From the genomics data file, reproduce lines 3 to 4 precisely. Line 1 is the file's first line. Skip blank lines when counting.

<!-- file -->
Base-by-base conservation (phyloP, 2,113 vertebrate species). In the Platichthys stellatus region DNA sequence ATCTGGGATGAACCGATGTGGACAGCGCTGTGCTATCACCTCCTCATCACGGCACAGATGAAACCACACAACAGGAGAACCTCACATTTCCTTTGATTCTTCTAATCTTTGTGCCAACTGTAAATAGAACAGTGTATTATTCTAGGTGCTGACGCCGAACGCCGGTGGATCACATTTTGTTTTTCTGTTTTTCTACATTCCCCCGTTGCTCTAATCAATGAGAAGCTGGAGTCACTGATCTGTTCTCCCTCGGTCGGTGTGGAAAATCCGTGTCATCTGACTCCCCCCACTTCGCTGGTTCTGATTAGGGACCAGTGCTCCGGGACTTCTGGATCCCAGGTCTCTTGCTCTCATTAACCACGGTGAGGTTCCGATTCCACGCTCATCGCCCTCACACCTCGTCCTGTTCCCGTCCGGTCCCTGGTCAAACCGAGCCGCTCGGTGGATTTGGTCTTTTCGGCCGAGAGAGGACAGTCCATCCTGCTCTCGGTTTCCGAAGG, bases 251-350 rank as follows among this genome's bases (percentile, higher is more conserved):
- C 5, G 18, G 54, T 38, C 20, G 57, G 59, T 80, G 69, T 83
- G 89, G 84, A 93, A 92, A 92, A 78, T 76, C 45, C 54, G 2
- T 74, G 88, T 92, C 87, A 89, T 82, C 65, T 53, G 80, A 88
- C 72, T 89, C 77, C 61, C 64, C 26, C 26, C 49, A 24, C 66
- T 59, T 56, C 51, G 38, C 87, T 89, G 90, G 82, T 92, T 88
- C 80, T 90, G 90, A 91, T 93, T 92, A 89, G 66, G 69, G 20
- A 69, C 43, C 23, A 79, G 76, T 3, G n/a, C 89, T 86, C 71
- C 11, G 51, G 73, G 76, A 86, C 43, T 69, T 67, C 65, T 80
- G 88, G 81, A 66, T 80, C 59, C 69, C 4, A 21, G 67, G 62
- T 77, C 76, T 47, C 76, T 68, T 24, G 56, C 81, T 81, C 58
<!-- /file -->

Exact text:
- G 89, G 84, A 93, A 92, A 92, A 78, T 76, C 45, C 54, G 2
- T 74, G 88, T 92, C 87, A 89, T 82, C 65, T 53, G 80, A 88